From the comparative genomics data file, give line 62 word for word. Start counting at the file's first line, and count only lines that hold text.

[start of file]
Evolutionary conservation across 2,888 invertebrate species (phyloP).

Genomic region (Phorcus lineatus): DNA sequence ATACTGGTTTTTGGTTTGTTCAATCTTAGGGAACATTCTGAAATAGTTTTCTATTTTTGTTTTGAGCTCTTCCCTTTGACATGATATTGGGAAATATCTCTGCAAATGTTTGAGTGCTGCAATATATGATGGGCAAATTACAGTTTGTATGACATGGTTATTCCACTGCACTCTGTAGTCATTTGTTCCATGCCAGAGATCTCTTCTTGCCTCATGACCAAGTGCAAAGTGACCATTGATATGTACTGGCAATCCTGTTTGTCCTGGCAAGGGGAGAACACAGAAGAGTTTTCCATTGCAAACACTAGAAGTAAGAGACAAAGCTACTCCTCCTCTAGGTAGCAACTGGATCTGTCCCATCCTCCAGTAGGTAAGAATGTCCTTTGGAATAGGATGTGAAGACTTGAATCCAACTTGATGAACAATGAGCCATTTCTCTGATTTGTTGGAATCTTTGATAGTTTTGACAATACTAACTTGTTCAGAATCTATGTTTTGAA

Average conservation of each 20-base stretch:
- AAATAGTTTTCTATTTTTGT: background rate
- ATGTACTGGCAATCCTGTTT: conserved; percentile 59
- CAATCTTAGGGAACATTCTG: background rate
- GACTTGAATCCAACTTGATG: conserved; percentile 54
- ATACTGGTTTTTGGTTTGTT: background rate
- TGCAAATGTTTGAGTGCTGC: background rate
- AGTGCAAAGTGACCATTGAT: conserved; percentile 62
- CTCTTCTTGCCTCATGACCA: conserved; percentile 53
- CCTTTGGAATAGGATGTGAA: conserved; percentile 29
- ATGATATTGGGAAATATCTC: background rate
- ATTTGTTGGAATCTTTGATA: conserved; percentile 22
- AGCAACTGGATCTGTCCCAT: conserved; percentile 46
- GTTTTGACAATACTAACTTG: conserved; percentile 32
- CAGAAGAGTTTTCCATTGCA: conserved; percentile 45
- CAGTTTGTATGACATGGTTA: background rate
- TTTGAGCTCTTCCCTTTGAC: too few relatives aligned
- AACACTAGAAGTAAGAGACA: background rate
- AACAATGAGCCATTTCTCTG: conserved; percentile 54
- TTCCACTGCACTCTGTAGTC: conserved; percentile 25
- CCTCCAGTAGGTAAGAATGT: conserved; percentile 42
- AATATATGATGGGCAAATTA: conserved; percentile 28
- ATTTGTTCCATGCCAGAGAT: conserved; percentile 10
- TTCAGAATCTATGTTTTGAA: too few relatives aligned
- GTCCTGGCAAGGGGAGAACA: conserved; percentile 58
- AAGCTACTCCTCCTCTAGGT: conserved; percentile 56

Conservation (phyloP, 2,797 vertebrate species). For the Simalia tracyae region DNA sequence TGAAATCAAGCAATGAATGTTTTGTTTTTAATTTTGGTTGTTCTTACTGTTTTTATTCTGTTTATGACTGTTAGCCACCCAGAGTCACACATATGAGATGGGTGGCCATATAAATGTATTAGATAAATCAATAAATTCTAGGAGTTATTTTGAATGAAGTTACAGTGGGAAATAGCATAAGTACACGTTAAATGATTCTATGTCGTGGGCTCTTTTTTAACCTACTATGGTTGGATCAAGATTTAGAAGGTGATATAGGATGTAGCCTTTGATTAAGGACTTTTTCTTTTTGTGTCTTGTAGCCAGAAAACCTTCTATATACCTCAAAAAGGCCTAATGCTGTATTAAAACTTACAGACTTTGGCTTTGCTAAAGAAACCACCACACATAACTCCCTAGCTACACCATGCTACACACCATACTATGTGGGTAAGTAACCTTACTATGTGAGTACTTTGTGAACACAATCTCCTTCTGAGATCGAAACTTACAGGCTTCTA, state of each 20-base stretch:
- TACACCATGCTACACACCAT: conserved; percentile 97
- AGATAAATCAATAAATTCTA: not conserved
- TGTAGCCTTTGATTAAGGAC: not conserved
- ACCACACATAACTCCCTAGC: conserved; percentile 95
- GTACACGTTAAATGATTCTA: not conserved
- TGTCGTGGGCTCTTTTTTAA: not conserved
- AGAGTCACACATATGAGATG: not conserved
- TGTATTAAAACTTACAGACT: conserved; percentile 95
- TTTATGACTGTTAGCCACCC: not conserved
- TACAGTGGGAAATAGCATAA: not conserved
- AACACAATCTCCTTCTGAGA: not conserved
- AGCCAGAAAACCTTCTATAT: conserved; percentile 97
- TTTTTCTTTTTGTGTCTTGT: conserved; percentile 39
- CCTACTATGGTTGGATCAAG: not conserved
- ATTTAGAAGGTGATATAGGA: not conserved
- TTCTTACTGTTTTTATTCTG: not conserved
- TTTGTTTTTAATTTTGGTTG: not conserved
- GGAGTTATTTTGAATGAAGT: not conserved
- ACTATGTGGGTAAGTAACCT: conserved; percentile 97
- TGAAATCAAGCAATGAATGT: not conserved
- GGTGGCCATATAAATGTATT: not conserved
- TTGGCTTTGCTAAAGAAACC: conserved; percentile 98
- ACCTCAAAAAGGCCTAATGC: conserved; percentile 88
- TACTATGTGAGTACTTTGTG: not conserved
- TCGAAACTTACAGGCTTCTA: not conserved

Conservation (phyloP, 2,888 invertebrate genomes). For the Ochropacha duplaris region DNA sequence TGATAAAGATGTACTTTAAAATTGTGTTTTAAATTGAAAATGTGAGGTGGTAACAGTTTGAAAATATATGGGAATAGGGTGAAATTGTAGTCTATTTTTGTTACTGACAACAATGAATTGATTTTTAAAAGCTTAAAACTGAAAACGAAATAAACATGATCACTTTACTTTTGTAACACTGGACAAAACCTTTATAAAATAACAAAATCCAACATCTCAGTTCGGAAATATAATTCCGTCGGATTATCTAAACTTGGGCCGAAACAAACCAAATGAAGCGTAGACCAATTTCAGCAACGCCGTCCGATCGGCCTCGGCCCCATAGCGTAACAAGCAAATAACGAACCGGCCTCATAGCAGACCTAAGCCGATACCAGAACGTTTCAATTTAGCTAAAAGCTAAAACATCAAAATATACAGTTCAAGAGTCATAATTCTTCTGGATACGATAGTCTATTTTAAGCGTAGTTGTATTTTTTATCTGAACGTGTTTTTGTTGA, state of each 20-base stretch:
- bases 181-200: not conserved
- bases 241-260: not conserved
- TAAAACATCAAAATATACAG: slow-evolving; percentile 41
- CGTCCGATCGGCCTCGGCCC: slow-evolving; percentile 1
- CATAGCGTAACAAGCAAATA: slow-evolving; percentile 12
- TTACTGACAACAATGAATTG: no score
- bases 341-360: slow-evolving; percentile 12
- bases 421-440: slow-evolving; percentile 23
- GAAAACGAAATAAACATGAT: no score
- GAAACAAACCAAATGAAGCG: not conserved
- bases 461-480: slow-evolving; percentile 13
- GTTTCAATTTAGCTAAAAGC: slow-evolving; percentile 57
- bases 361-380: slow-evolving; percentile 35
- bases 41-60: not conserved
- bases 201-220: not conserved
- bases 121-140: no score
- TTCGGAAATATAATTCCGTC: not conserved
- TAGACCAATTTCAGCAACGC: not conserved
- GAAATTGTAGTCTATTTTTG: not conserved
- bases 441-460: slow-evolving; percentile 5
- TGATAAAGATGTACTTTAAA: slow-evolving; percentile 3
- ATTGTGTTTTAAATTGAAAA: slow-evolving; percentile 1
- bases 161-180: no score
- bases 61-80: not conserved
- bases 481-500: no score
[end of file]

- bases 341-360: slow-evolving; percentile 12